The Restitutions Commission of the Netherlands made a surprising decision recently to return an abstract masterwork stolen by the Nazis to the descendants of its Jewish owner. View of Murnau with Church by Wassily Kandinsky was created in 1910 and previously owned by Johanna Margarethe Stern-Lippmann, a Jewish Dutch art collector who was killed at Auschwitz in 1944. Since 1951, the painting has been hanging at the Van Abbemuseum in the Dutch city of Eindhoven. The museum acquired the painting from a Jewish art dealer named Karl Legat, who, in exchange for protection from deportation, helped the Nazis in expropriating art from the Netherlands.
The committee decided in 2018 that the Kandinsky painting should remain in the museum due to the lack of evidence that the Stern-Lippmann family owned it. This is surprising since their newest ruling returning the Kandinsky to the family cites evidence that was likely well known beforehand. Most notably, the provenance previously accepted by the committee shows that Legat had bought the painting from the artist Arthur Kaufmann. However, the price paid indicates that Legat acquired it after the war when the Kaufmann family fled from the Netherlands before the German occupation. So clearly, the discrepancies in that information should have been a red flag. But the Stern-Lippmann family recently obtained some new evidence from a small, seemingly insignificant source: a simple postcard featuring the image of the Kandinsky work. The letter, dated 1966, was written by the wife of one of the art dealers involved in the Nazis’ theft of Dutch art. It specifically mentions View of Murnau with Church as “our Kandinsky”. The committee interpreted this as an admission that she and her husband were involved in the expropriation of this specific painting during the war. It seems this was enough to cause the committee members to reverse course.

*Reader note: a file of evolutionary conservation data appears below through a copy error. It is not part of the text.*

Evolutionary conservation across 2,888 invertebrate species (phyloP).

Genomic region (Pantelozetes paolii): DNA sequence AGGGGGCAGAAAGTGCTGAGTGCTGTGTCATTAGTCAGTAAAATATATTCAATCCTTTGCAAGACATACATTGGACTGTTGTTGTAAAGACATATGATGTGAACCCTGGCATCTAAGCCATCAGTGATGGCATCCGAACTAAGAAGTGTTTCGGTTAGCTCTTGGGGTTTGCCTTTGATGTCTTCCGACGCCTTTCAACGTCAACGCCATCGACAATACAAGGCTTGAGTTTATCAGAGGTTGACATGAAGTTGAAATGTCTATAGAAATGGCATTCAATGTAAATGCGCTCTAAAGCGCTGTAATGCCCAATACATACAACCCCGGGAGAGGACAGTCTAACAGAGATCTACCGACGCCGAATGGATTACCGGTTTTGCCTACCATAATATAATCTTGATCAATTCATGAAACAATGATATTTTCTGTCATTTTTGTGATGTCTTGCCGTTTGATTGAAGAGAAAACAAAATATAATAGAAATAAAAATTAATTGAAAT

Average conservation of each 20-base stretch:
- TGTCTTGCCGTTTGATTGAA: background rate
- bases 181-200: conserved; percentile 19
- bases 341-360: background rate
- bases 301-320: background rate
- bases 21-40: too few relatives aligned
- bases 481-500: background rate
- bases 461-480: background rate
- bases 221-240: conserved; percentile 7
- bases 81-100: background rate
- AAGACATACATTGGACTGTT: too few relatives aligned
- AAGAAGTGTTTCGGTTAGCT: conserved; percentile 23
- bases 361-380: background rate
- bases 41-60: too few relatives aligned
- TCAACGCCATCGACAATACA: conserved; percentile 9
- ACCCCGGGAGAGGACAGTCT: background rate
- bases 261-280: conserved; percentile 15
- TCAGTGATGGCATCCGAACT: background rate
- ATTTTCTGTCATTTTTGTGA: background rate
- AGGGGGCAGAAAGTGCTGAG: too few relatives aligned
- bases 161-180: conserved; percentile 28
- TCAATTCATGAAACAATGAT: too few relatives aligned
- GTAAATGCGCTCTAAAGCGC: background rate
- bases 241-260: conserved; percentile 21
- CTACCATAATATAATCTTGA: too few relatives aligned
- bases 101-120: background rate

View of Murnau with Church is only the most recent work of art to be returned to the original owners’ heirs following the Second World War. This is especially significant since just last year, the Dutch government began to reevaluate their restitution laws after recommendations from a governmental committee.